And I can only speak for my wife and I at this point, but we enjoyed this first installment (that I understand is based on the second book) and do NOT find it predictable.

    But you ARE watching a Hallmark movie. If you come expecting Aurora to be Laura Croft or Wonder Woman (or have that kind of budget), you are in for a disappointment.

    On the other hand, if you turn on, "A Bone To Pick," without a bone to pick and expect something along the lines of Murder She Wrote or Diagnosis Murder? You're gonna enjoy this.
  • This wouldn't be happening in real life or even in the backwards town they live in. Law enforcement wouldn't be this dumb or lacking in trying to solve a crime and Auroa wouldn't have gotten away with keeping that skull for as long as she did. Putting it in her mother's purse...really ? seriously ? not in real life She doesn't seem to have a real job as she comes and goes as she pleases but in real life that wouldn't be happening . For someone how allegedly has a masters degree, she acts and dresses like a 12 year old . The hair has to go. Its uncombed and awful. The dresses are shorter than her little girl coats and her accessories are way beyond unlikely in this day and age. How about dressing your characters like real adults instead of something out of a comic book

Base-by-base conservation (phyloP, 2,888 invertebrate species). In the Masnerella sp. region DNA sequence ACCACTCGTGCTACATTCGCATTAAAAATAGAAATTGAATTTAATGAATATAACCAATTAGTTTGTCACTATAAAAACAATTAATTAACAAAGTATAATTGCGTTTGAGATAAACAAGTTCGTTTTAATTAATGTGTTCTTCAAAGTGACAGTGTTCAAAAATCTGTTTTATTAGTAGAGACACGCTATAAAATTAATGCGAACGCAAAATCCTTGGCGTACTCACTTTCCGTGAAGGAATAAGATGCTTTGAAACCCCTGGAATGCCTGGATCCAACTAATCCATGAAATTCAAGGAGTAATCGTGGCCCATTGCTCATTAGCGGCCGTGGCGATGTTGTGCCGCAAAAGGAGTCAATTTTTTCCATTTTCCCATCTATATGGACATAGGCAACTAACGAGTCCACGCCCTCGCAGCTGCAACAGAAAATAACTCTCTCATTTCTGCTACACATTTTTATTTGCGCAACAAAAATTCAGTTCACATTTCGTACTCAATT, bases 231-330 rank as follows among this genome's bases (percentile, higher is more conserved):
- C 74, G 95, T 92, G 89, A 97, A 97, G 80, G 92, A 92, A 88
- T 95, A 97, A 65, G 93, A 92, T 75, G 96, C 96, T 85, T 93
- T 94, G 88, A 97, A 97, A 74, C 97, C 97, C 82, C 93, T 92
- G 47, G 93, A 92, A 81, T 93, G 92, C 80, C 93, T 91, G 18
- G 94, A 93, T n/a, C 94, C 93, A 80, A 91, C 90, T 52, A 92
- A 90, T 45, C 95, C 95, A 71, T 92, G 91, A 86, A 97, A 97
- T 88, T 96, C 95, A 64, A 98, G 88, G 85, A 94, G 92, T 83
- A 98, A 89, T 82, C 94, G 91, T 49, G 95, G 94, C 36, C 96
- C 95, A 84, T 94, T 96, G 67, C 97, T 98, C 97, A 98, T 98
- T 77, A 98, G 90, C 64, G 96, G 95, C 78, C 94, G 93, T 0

• max-5495931 August 2017
    Warning: Spoilers
    **SPOILERS** Why oh why do I punish myself by watching these Aurora Teagarden shows? I guess it's because Hallmark Movie Channel seems to run them around the clock and around the calendar. And the supporting cast is good, which probably somewhat brings me back too.

    Candace Cameron Bure's character is insufferable. It's the way it is written. She should be in jail. I lost count of the serious crimes she committed in this one. In real life, all is not well that end's well, and she would still end up in prison regardless of whether she solves a crime.

    The husband and wife police-people who live across the street couldn't be more clueless. The wife who is a detective is constantly threatening Aurora because of her constant interfering and law- breaking, but never follows through.

    One of these days, I want to see sweet cute criminal Aurora/Roe trying to solve a crime from behind bars where she is incarcerated for 2-5 years.
  • I'm not going to do a detailed review of any movie, but an overall of the first 3 - all I could bear to watch. No spoilers (I think), except for overall quality.